As we were looking, there were other properties available-the adjacent 40 acres were sold at $10K more just because they had a trailer with a deck and electric brought in about 30 ft to pole with RV connection. The purchasers ended up replacing the trailer (it was full of mold). I couldn't understand the logic of paying that much extra for a moldering trailer-and we ended up having a local Amish guy build us a barebones 12x20 cabin that met the building code for seasonal dwelling for $5K. No mold, doors front and back and I added screen doors the next summer-I love the place. The township reassessed all the properties last year-since we put a structure on it, it falls under a new classification and the assessed value went up $10K. We also looked in southwestern Wisconsin-the price per acre was $3-5K-which meant smaller property and no better soil. And more people.

Other factors worked into our purchase decision-the adjacent county had a property we almost bought-then I discovered we could not dig a privy unless we replaced it with a permanent septic system or holding tank within 3 years. Our county has no problem with us digging permanent privy, and if we drive a well-point ourselves, we can have a hand pump. This allows us to take our time transitioning to permanent habitation without large expenditures of cash early in our ownership to make it happen.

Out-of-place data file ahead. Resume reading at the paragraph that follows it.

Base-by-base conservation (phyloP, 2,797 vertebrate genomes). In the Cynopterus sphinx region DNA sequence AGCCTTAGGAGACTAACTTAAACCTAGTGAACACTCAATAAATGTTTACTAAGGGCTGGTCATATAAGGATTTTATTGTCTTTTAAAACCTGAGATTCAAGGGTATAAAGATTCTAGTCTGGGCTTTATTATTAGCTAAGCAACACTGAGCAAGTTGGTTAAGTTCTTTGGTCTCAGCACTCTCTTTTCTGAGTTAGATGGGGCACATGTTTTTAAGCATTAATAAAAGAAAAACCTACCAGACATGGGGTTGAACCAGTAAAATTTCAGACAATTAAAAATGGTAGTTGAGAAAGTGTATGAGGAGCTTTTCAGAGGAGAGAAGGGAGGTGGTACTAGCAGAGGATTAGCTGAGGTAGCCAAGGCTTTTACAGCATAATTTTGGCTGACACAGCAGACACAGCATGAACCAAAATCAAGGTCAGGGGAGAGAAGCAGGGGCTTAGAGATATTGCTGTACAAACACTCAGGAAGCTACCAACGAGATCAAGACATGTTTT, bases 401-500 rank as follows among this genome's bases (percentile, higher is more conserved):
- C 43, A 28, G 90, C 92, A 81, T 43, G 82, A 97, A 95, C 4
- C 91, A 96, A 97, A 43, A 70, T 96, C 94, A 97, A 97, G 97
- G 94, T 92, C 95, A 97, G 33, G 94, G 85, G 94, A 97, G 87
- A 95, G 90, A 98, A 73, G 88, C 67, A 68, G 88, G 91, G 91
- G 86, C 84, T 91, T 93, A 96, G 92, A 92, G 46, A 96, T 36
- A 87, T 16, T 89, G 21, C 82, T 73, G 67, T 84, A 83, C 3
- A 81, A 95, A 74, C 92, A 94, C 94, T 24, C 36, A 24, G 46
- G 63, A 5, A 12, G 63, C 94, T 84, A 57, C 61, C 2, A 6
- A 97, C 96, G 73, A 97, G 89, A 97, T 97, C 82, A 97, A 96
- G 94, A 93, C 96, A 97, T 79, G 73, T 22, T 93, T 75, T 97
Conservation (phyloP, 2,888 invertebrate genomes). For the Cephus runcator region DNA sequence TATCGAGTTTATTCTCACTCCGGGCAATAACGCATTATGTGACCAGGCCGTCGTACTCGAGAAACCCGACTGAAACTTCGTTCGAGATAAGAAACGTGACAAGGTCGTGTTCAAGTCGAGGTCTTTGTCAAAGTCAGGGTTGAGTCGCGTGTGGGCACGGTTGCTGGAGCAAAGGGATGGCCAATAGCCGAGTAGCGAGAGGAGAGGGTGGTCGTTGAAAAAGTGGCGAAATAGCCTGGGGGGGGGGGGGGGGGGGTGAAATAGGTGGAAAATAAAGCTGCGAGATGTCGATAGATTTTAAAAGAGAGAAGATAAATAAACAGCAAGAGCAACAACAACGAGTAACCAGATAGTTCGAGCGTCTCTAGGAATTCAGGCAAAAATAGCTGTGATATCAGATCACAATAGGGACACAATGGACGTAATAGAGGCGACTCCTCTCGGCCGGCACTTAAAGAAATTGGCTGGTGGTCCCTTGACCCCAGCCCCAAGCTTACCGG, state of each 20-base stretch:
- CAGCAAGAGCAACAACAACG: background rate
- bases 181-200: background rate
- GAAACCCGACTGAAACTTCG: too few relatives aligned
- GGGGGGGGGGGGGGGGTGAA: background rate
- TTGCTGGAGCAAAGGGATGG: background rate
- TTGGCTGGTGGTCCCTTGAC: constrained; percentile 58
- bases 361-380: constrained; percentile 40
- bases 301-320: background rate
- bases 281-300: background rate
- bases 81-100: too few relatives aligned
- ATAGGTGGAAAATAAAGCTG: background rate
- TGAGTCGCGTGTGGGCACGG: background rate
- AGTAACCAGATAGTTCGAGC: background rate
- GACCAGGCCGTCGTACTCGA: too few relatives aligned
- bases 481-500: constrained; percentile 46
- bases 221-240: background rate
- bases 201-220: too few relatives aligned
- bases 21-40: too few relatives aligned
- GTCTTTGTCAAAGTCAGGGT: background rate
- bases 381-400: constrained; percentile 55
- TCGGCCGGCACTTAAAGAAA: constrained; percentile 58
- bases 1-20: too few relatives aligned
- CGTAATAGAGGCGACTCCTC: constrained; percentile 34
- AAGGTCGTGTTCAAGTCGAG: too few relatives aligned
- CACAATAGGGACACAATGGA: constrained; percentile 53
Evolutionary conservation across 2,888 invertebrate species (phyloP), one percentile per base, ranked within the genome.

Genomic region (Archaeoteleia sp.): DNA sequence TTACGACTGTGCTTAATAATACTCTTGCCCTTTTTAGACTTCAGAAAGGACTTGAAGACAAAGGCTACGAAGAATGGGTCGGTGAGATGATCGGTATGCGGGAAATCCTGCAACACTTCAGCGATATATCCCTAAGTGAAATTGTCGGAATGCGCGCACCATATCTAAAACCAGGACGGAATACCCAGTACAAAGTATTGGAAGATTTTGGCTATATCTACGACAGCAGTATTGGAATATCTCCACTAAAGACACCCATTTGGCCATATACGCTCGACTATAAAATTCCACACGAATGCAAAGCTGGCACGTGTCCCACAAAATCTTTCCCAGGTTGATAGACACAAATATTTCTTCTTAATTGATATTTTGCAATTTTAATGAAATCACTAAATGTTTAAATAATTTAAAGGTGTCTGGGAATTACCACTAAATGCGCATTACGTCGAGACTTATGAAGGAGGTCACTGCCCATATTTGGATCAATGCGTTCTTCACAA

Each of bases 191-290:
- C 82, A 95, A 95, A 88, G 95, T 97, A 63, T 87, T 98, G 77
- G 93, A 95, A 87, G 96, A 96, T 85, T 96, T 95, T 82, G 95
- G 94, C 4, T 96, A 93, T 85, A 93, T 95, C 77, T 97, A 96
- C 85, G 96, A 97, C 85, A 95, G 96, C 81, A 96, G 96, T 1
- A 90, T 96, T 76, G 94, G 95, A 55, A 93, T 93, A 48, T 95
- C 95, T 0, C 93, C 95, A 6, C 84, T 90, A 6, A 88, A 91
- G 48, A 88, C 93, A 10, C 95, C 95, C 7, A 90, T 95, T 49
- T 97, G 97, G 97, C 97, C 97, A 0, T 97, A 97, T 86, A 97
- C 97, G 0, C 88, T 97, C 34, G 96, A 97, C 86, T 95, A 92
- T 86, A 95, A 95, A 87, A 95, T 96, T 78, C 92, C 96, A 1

Most counties in our state have their land records accessible on-line and one can access assessed valuations that way. Our adopted county has very nice people in the land and permitting offices, and the township board of assessment agreed with out petition to have the wet half of the property assessed as wetland, which offset the increase in value from the change in classification. One can also find on-line maps of soils for a prospective property at NRCS Web Soil Survey with some estimates of suitability for septic or building-though I can tell you for our property at least, all the unsuitable rating means is it will cost a little more for septic, or a little extra care or constraint on building methods. One other constraint on what we can build is determined by the state building codes (and the county and township modifications to them). Our county is pretty mellow about what you build, our current county is pretty snooty about it, so if the locality you pick has "keep the riffraff out" rules, doesn't matter how the land is priced, if you can't do what you want at your pace.
 
Kyrt Ryder
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Todd Parr wrote:Unless you are willing to buy at least 80 acres here, the going price is $3000 an acre.

I didn't see anything 2k per acre or under for sale right now [but I only made a brief search and the *best* searches are made using realtor software that one usually has to begin work with a realtor to gain access to, not something I'd have since my own search for land is elsewhere] but I *did* find one for 2.5k per acre at 5/8ths that size.